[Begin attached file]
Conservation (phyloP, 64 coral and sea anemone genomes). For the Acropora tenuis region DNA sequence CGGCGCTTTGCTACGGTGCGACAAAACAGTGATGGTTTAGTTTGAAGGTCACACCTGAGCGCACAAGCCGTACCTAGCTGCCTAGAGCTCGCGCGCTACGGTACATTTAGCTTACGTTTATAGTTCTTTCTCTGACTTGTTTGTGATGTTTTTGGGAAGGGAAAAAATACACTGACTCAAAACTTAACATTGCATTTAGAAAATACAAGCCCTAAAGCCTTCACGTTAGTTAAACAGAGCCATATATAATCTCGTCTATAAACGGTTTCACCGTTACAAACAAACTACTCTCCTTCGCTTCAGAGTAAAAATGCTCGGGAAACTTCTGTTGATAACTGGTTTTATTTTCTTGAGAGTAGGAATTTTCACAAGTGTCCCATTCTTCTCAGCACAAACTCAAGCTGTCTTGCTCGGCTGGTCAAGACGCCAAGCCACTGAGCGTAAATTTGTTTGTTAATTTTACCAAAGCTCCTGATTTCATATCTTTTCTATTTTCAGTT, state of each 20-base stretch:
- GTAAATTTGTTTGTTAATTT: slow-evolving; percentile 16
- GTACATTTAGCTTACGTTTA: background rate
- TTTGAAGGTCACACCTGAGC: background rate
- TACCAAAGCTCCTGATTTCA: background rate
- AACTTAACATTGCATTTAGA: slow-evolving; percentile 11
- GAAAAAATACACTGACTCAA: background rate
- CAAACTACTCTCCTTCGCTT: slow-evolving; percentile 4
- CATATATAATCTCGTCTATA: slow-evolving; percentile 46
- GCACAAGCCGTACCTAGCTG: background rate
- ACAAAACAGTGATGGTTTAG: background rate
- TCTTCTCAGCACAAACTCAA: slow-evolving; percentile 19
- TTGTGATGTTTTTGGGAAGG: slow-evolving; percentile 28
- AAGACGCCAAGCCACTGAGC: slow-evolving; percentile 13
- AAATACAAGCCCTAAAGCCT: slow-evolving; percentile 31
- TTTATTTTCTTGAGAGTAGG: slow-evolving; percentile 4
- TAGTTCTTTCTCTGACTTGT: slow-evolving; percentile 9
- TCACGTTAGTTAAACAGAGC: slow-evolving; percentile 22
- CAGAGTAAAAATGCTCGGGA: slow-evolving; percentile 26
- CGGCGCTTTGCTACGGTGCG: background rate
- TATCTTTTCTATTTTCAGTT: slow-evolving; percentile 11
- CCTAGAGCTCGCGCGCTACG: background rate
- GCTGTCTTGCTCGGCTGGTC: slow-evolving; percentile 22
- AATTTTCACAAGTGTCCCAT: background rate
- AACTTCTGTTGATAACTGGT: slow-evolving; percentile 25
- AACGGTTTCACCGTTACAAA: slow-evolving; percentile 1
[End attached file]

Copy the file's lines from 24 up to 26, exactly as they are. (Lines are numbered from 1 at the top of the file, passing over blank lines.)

- AATTTTCACAAGTGTCCCAT: background rate
- AACTTCTGTTGATAACTGGT: slow-evolving; percentile 25
- AACGGTTTCACCGTTACAAA: slow-evolving; percentile 1